Sophie quit her job a few weeks ago. The second wave of pandemic lockdowns had pushed her feelings of burnout to the limit and she submitted her notice of resignation without a permanent role lined up.
A media worker in her mid-twenties based in Sydney, Sophie, who requested her real name not be used, said she made the decision for her mental health, after a year of battling to manage the demands of her job while working from home.
“I realised that I just was completely burnt out by my job,” she told Business Insider Australia.
For many workers, including those with long commutes, working from home during the pandemic has given them back valuable time and space. But a growing body of research suggests the second long stretch of pandemic lockdowns has tested the mental and emotional wellbeing of employees.
Australian white collar workers are burnt out
A recent survey conducted by HR technology company The Adecco Group of 14,800 office-based workers across 25 countries, including 1,000 in Australia, found Australian office workers are the most burnt out in the world, ahead of Italy, China, Canada, the US and UK.
More than half of the Australian respondents said they suffered from burnout in the last 12 months, with 52% admitting they’ve taken time off due to mental health concerns during pandemic lockdowns.
Similar research from LinkedIn found 52% of office workers have taken time off during the pandemic to support their mental wellbeing.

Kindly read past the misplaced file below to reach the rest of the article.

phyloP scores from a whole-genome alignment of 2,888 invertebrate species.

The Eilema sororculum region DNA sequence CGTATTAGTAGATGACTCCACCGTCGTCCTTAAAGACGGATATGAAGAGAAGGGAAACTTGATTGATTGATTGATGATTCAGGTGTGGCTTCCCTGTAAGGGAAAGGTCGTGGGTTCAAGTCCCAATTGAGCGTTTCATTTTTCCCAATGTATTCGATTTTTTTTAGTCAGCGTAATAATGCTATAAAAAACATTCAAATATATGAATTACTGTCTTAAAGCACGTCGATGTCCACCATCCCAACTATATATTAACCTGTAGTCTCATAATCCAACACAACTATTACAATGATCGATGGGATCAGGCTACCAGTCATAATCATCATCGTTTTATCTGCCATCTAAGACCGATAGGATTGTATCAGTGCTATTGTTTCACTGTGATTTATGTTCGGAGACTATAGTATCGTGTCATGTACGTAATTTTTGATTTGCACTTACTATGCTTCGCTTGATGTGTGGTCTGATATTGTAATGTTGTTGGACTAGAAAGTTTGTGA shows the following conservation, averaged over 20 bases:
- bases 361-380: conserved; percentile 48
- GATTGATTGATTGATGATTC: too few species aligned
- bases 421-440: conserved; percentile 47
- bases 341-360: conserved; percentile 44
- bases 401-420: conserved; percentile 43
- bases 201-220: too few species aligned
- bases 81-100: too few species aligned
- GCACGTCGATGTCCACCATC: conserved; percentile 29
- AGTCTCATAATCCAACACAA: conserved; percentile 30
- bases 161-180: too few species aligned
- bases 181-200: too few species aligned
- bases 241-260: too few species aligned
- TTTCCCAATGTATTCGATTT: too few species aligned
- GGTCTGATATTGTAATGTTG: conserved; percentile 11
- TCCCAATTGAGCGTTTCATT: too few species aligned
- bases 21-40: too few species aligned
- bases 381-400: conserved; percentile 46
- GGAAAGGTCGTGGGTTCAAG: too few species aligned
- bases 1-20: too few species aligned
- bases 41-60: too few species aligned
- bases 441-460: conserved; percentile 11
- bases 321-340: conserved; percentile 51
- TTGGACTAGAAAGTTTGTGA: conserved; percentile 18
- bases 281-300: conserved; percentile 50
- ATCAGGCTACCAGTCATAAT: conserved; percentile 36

Of these, almost four in five young Australians aged 16-24 reported they had taken time off while working through lockdowns to look after their mental health.
It also found that 21% of Australian workers feel isolated while working from home, a figure that jumps to 26% when examining the experiences of women.
Studies also suggest this burnout is being driven by a surge in productivity; a result of increased hours facilitated by the dissolving barriers between work and home.
Data from global HR and payroll provider ADP suggests Australian office workers are putting in an average of seven hours overtime a week, with employees working from home or in ‘hybrid’ office and home arrangements more susceptible to racking up extra hours.
Of those surveyed, more than a third said they’d been forced to compromise between their work and their health while working through lockdowns.
Preeti Bajaj, chief executive of The Adecco Group Australia, said the numbers show burnout is the hidden downside of flexible working — and one that will need to be addressed as companies consider ongoing plans for remote work.
“Australian office workers have risen to the challenge of remote working – many of us are now happier in our jobs and more productive,” Bajaj said.
“Unfortunately, the numbers also show that overwork is increasingly common. Some are finding it more challenging to switch off at the end of the day or are feeling emotionally and motivationally cut off while at work,” she said.
Australian workers tap out
Sophie had been keenly aware of the impacts her hectic job was having on her wellbeing, but she said the perks and distractions of the office had helped her balance the stresses of the role.
But while working from home for the second time as pandemic lockdowns shuttered offices in June of this year, the challenges became impossible to dismiss.
“I guess it wasn’t something that I could ignore,” Sophie said.
As is often the case with knowledge worker jobs where projects rarely have a clear end point, and without the traditional delineation between work and home, she found she was working later and later into the night.
“I think it’s just so easy to keep working, because nobody’s telling you to go home,” she said, adding “your home becomes your office and it’s so hard to track.”